Car News, Rolls-Royce, Tuning News — By Lawrence on July 13, 2012 at 5:46 pm — No Comments
We envy Office-K. We’ve heard recently that between their usual projects, FAB Design SLR’s and LB Performance Lamborghini Gallardo’s are the latest examples, they’ve also been looking at the Bugatti Veyron Bleu Centenaire one of one special edition and the Mercedes McLaren SLR Stirling Moss. But we’re not here to talk about those cars today. Today we have a two-toned pink wrapped Rolls-Royce Phantom with a new set of rims and smoked side markers!
The wheels in question are Lexani LLS-10 which at 24 inches in diameter, still don’t entirely fill the Phantom’s massive wheel arches! They feature a machined aluminium and black centre with a three piece construction showing exposed aluminium bolts! The most obvious change to the car is the controversial wrap. Office-K wrapped the car with a silver central panel and a pink lower panel creating a dual tone colour scheme.
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McLaren Automotive has released the online configurator for the new MP4-12C Spider droptop. Yes, that means you can spend your wonderful Friday morning building your dream car ride at your cube.
Check out the online configurator here.
Refresher: Power for the McLaren MP4-12C Spider comes from a 3.8 liter V8 twin-turbo engine making 616-hp. Mated to a 7-speed dual-clutch transmission, 0 to 60 mph comes in 3.1 seconds wit ha top speed of 204 (the coupe has a top speed of 207 mph). The hard-top can be dropped while driving up to 19 mph and takes about 17 seconds to go down.
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Subaru became famous globally for going sideways with its all-wheel-drive World Rallying Championship cars, but the Subaru BRZ aims to excite driving enthusiasts by drifting with just one pair of wheels.
If you haven’t heard yet about the BRZ – or its near-identical twin, the Toyota 86 – it’s probably time for you to slip out from beneath your rock dwelling.
The two rear-wheel-drive sports cars are a collaborative effort between the two Japanese brands – a natural alliance considering Toyota owns 17 per cent of Subaru’s parent company Fuji Heavy Industries.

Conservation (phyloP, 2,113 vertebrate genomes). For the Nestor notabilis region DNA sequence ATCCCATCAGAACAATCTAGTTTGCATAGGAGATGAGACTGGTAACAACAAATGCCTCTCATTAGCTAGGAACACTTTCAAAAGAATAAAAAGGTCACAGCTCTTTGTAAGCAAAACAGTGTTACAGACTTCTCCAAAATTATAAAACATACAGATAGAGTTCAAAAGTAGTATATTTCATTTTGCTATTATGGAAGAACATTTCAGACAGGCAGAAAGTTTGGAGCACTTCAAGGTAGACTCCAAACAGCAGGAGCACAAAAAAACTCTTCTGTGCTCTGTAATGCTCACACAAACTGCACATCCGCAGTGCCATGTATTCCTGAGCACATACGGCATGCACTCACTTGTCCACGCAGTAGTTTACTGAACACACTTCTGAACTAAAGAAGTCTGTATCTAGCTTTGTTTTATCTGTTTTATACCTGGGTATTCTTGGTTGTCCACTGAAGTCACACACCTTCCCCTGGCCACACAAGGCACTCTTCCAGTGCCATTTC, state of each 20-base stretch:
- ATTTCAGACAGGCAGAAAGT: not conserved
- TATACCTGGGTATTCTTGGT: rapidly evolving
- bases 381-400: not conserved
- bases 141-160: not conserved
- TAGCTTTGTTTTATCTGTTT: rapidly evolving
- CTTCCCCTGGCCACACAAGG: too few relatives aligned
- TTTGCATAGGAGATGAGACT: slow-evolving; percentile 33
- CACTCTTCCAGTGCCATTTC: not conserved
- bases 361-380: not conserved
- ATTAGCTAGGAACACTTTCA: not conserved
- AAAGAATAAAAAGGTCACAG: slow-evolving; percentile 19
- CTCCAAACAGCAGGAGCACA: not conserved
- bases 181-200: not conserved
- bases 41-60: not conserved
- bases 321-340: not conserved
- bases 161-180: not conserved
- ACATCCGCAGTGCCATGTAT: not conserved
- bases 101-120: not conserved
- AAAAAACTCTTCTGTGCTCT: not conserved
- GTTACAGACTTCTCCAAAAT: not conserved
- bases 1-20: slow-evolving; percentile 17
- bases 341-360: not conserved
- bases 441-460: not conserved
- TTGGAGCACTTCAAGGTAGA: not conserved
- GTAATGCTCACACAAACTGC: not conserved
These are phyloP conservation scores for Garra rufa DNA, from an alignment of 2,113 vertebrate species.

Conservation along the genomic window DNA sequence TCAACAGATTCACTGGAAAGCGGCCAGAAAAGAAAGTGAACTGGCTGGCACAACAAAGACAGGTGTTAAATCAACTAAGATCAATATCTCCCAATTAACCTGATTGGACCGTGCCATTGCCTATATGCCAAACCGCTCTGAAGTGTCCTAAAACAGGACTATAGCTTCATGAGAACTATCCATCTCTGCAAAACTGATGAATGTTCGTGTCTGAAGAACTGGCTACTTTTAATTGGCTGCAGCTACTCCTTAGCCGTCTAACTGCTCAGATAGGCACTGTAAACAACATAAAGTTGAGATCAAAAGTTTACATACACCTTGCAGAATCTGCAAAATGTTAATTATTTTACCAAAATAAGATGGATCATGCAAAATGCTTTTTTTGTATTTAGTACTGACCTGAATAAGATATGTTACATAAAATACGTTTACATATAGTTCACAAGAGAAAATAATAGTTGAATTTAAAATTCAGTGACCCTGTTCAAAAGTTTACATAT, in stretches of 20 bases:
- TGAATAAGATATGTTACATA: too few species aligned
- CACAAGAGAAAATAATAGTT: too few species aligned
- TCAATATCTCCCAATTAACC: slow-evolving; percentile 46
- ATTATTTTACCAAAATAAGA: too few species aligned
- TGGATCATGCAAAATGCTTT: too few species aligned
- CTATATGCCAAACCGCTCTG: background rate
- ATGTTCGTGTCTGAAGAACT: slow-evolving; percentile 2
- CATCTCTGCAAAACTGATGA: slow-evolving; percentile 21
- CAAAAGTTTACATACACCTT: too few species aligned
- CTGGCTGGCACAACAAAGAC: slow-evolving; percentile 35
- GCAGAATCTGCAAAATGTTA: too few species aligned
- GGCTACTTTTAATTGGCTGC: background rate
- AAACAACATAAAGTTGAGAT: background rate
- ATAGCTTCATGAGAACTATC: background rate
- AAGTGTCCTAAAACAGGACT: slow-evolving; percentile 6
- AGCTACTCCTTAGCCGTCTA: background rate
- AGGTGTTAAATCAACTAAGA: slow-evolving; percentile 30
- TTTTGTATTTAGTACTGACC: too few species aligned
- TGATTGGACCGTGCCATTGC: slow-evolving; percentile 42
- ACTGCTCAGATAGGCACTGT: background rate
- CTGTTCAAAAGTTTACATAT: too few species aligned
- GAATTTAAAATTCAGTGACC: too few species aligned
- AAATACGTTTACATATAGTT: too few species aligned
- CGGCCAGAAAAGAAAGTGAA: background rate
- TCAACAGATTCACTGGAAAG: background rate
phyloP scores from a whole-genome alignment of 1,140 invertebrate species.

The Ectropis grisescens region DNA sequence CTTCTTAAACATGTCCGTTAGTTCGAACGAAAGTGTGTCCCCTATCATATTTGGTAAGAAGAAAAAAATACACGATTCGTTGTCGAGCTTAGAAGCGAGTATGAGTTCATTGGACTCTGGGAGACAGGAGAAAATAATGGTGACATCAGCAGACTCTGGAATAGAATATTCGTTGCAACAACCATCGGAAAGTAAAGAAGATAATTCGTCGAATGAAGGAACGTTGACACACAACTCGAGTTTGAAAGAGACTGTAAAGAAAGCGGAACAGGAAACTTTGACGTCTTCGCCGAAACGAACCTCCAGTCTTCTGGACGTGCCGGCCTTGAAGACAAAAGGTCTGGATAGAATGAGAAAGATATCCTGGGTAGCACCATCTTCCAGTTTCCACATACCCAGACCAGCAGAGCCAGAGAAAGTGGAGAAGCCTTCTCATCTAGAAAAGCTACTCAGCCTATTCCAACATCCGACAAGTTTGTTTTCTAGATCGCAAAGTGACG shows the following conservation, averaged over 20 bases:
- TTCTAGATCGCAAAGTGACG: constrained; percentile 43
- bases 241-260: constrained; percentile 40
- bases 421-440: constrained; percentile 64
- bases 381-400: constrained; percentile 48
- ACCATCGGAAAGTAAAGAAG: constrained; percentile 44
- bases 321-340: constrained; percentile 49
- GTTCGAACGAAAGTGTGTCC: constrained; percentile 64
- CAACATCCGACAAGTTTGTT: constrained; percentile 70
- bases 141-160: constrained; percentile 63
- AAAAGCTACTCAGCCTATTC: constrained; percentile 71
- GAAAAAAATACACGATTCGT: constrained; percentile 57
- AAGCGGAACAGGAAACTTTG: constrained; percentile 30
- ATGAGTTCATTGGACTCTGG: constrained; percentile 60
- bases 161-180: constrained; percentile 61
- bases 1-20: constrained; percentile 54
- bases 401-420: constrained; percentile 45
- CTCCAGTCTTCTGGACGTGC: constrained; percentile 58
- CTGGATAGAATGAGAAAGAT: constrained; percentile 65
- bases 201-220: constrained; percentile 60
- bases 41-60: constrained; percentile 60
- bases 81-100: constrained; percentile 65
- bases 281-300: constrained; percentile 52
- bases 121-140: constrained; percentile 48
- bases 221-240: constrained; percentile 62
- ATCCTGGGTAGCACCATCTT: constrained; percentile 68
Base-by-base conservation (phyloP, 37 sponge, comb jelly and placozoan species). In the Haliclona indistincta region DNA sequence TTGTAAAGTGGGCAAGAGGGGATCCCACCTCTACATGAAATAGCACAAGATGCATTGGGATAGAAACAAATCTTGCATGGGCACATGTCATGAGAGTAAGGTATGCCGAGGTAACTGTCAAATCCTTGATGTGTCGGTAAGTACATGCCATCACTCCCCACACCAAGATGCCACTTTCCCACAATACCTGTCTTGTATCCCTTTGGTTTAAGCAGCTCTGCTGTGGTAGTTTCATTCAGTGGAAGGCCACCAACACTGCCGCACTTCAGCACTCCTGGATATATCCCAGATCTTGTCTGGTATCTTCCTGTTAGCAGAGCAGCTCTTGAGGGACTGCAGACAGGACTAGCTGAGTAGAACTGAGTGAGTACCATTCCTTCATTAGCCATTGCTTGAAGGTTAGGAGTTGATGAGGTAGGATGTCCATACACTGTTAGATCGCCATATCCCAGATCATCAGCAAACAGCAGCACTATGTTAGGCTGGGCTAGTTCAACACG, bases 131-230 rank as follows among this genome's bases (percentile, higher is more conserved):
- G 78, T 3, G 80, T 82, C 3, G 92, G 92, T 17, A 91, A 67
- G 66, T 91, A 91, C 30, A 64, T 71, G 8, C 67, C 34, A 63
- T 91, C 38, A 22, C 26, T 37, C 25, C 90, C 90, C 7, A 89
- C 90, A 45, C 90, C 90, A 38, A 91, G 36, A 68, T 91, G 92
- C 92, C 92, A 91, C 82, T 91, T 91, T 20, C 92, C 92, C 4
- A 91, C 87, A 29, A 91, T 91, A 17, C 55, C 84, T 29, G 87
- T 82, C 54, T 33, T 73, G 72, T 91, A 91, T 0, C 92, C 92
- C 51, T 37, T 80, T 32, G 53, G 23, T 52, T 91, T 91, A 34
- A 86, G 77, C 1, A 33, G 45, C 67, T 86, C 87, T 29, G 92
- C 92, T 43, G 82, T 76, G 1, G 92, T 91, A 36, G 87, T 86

It’s fair to say that one probably could not have lived without the other.
Toyota’s production plants are already full to capacity building its vast number of volume-selling models as the company bids to reclaim its position as the world’s largest car maker, and there isn’t room for a niche sports car.
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July 12, 2012 at 4:57pm by Alexander Stoklosa
Even though the new 2013 SRT Viper has been fully revealed, we have yet to slide behind the wheel of one or hear what the car sounds like in its natural habitat: the racetrack. Good news on one front! We were sent some photos and brief video of a pair of GTS models ripping around GingerMan Raceway here in Michigan, and the 640-hp V-10′s exhaust note sounds pretty damn good—well, at least in the first clip before the stupid wind kicked up. The second part of the video still gives a quick look at the Viper at speed.
We’re told that the Vipers—there were three examples, but a red, non-GTS with white stripes stayed parked—were accompanied not only by Chrysler employees but also a film crew. In all likelihood, the team was there shooting promotional or analytic footage for SRT’s new sports car—and track testing the prototypes, of course—but either way they weren’t exactly keeping things under wraps. Which is good, because we have the photos and video below. Enjoy.
Photography and video by Michael Simari
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Few people know that the G-Class was developed based on a suggestion made by the Shah of Iran, a key shareholder of Daimler at the time.
Of course, Mercedes-Benz has a much longer history of off-road performance. Daimler founder Gottlieb Daimler’s son, Paul, developed the Dernburg-Wagen for the German government’s officers in Africa way back in 1907.